Apart from these main types of mountain bike racing there are others like stage races, bike trials, dirt jumping and dual slalom. Your training schedule will be based largely on the category that you want to start off.

Make your training for mountain bike racing systematic and take small steps at a time. Taking your bike to the most challenging terrains initially and trying them out will only leave you susceptible to falls and injury.

Given here are a few tips for training that you will do well to follow.

  • Get a good bike – This can make or break your training programme as a good bike will ensure that you can tackle the rough terrains with ease. A good top of the line mountain bike can be very expensive so you can settle for a second hand one in very good condition. Have it checked by an expert mechanic first before making payment. For cars there are mandatory benchmarks that need to be followed for buying used ones but there is nothing of the sort for bikes. In Australia, if you are buying a used car, say in the State of Victoria, you have to compulsorily get a roadworthy certificate in Melbourne from a certified and accredited garage before the deal can be finalised. But no such specific rules exist for bikes and you have to be very careful in this regard. Incidentally one of the reputed service stations in Melbourne for issuing this certificate is Western Auto Services.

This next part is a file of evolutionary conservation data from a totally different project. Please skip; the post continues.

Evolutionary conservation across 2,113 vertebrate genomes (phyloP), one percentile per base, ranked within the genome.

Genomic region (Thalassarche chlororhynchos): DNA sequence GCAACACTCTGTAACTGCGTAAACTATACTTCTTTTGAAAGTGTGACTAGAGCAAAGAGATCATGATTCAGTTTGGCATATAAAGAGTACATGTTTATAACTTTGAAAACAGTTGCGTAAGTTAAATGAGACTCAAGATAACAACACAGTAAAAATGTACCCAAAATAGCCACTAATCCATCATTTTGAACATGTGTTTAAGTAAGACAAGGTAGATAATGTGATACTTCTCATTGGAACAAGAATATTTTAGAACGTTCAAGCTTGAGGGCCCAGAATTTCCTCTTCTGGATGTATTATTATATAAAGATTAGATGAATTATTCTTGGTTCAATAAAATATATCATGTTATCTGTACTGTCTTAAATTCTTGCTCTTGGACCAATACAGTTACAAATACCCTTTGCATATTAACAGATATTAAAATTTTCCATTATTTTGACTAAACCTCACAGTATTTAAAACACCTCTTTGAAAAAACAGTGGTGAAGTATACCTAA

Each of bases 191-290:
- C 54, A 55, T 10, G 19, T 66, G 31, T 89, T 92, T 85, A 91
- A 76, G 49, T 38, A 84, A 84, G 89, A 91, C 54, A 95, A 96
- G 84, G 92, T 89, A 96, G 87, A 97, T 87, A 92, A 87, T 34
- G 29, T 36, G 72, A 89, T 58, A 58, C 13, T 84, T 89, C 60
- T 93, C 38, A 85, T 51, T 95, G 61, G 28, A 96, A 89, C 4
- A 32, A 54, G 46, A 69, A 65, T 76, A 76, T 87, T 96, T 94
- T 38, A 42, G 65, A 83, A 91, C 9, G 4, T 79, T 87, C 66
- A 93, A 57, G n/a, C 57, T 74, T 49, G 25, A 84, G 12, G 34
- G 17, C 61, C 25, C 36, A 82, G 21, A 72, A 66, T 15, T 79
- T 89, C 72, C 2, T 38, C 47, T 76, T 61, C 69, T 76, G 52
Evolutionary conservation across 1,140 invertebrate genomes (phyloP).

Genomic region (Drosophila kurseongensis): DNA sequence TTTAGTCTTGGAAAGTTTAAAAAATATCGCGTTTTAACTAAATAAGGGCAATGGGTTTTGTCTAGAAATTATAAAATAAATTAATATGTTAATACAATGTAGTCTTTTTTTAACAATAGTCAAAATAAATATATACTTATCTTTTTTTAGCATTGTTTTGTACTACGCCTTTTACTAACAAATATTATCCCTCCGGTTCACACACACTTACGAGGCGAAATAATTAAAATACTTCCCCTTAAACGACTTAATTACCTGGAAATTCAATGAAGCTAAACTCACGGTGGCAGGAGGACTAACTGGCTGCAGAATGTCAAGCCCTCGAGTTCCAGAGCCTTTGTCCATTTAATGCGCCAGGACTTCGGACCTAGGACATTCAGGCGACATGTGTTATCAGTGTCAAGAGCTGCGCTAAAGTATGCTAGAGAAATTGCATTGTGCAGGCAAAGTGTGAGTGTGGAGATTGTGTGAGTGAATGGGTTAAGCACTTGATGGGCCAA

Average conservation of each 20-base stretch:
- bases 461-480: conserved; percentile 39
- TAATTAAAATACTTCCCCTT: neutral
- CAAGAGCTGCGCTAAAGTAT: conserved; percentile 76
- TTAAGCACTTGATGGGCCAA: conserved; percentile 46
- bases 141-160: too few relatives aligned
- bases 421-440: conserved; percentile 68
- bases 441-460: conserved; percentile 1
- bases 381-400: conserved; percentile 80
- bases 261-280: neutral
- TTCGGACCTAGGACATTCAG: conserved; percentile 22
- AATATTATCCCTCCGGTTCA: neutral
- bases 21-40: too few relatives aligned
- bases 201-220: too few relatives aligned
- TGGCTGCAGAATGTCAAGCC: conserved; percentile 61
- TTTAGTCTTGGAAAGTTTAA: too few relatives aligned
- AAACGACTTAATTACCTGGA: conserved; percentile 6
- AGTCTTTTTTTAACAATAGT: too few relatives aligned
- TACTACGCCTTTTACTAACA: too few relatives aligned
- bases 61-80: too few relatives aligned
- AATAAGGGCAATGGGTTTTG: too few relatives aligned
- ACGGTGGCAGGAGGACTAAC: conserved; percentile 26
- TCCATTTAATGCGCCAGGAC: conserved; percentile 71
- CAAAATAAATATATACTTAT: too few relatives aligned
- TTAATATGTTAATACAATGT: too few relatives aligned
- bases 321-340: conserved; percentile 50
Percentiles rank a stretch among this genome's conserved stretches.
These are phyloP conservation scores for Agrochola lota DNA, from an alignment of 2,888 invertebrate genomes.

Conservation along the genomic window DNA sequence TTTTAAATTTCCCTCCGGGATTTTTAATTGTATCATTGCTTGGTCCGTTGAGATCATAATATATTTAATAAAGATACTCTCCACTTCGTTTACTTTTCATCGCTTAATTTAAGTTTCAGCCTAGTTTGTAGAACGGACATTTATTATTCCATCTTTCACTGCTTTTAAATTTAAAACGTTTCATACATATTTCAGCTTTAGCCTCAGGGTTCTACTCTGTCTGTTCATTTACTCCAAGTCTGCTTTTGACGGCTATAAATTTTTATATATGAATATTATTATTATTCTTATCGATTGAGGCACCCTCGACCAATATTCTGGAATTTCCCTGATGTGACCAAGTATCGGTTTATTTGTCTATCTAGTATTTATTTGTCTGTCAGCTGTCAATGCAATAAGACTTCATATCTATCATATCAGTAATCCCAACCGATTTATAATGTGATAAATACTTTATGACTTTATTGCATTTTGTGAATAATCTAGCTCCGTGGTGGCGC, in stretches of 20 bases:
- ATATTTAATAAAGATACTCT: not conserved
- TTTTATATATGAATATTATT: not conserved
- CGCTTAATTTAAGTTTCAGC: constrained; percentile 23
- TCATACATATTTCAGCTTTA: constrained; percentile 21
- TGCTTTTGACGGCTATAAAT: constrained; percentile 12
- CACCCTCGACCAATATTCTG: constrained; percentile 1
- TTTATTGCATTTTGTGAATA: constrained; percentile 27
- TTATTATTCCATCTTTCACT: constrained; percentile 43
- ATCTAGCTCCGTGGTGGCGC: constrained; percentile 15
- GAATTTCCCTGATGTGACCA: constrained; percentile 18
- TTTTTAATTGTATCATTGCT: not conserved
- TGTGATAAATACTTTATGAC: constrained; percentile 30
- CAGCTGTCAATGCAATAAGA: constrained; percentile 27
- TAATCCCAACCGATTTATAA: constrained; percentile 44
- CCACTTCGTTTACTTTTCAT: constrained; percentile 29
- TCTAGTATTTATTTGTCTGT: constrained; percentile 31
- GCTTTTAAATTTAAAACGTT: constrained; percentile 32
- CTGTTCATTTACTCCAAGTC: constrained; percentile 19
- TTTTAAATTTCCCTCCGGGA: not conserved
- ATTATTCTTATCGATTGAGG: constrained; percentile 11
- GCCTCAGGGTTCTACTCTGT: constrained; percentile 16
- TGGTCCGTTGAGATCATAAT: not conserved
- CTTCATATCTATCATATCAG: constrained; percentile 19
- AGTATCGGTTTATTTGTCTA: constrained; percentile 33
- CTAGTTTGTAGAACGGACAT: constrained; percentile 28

• Choose the right event – Choose the type of event that you want to participate in and train as per its requirements. It is always preferable to start with cross country racing as these are of shorter duration with a mixture of the plains and the mountains. It is a test of expertise and endurance as well as riding skills. Once you have got the hang of these races, you can slowly graduate to pure mountain biking.
  • Specific training schedule – After you have chosen the event, you have to train accordingly. Is the course mainly climbing or downhill, will a lot of technical skills be required – these are some of the questions that need to be answered. Ride as much off-road as possible to get the feel of the bike. But do not ignore long sprints on tarmac just to build your stamina. A few days before the event, train exclusively on the type of terrain you will encounter.

These are some of the tips for training in mountain biking.